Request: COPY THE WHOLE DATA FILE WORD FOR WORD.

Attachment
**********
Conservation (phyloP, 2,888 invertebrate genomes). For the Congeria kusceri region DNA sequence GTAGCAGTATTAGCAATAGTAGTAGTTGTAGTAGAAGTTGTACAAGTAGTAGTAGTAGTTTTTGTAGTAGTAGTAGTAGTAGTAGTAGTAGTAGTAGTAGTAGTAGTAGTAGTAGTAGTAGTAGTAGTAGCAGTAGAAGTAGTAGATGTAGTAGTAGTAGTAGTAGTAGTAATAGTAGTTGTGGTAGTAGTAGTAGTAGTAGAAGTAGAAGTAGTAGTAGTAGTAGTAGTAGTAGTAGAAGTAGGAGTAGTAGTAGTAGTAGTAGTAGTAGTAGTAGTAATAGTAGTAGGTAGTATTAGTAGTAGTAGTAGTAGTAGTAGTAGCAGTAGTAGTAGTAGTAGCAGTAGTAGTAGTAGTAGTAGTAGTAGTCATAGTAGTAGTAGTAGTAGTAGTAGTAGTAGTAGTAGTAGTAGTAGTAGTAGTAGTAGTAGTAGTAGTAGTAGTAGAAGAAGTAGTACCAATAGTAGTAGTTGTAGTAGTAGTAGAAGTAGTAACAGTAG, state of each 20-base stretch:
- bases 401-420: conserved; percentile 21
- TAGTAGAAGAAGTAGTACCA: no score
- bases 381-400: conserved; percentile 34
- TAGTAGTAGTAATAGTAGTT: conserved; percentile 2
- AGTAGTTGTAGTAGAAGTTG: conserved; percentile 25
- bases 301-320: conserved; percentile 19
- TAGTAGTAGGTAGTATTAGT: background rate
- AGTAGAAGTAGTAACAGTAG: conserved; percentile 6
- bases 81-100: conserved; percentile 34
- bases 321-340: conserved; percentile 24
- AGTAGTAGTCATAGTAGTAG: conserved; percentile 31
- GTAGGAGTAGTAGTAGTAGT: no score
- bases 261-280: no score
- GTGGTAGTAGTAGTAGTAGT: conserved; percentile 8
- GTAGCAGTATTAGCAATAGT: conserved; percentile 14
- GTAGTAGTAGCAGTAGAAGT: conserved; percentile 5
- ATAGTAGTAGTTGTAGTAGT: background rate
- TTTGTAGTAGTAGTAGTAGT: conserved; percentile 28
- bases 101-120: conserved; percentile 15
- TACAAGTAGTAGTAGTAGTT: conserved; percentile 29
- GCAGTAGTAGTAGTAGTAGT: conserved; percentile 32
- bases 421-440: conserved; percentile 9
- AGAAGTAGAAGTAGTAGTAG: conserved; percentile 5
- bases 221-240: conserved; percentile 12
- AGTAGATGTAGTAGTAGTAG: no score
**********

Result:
Conservation (phyloP, 2,888 invertebrate genomes). For the Congeria kusceri region DNA sequence GTAGCAGTATTAGCAATAGTAGTAGTTGTAGTAGAAGTTGTACAAGTAGTAGTAGTAGTTTTTGTAGTAGTAGTAGTAGTAGTAGTAGTAGTAGTAGTAGTAGTAGTAGTAGTAGTAGTAGTAGTAGTAGCAGTAGAAGTAGTAGATGTAGTAGTAGTAGTAGTAGTAGTAATAGTAGTTGTGGTAGTAGTAGTAGTAGTAGAAGTAGAAGTAGTAGTAGTAGTAGTAGTAGTAGTAGAAGTAGGAGTAGTAGTAGTAGTAGTAGTAGTAGTAGTAGTAATAGTAGTAGGTAGTATTAGTAGTAGTAGTAGTAGTAGTAGTAGCAGTAGTAGTAGTAGTAGCAGTAGTAGTAGTAGTAGTAGTAGTAGTCATAGTAGTAGTAGTAGTAGTAGTAGTAGTAGTAGTAGTAGTAGTAGTAGTAGTAGTAGTAGTAGTAGTAGTAGTAGAAGAAGTAGTACCAATAGTAGTAGTTGTAGTAGTAGTAGAAGTAGTAACAGTAG, state of each 20-base stretch:
- bases 401-420: conserved; percentile 21
- TAGTAGAAGAAGTAGTACCA: no score
- bases 381-400: conserved; percentile 34
- TAGTAGTAGTAATAGTAGTT: conserved; percentile 2
- AGTAGTTGTAGTAGAAGTTG: conserved; percentile 25
- bases 301-320: conserved; percentile 19
- TAGTAGTAGGTAGTATTAGT: background rate
- AGTAGAAGTAGTAACAGTAG: conserved; percentile 6
- bases 81-100: conserved; percentile 34
- bases 321-340: conserved; percentile 24
- AGTAGTAGTCATAGTAGTAG: conserved; percentile 31
- GTAGGAGTAGTAGTAGTAGT: no score
- bases 261-280: no score
- GTGGTAGTAGTAGTAGTAGT: conserved; percentile 8
- GTAGCAGTATTAGCAATAGT: conserved; percentile 14
- GTAGTAGTAGCAGTAGAAGT: conserved; percentile 5
- ATAGTAGTAGTTGTAGTAGT: background rate
- TTTGTAGTAGTAGTAGTAGT: conserved; percentile 28
- bases 101-120: conserved; percentile 15
- TACAAGTAGTAGTAGTAGTT: conserved; percentile 29
- GCAGTAGTAGTAGTAGTAGT: conserved; percentile 32
- bases 421-440: conserved; percentile 9
- AGAAGTAGAAGTAGTAGTAG: conserved; percentile 5
- bases 221-240: conserved; percentile 12
- AGTAGATGTAGTAGTAGTAG: no score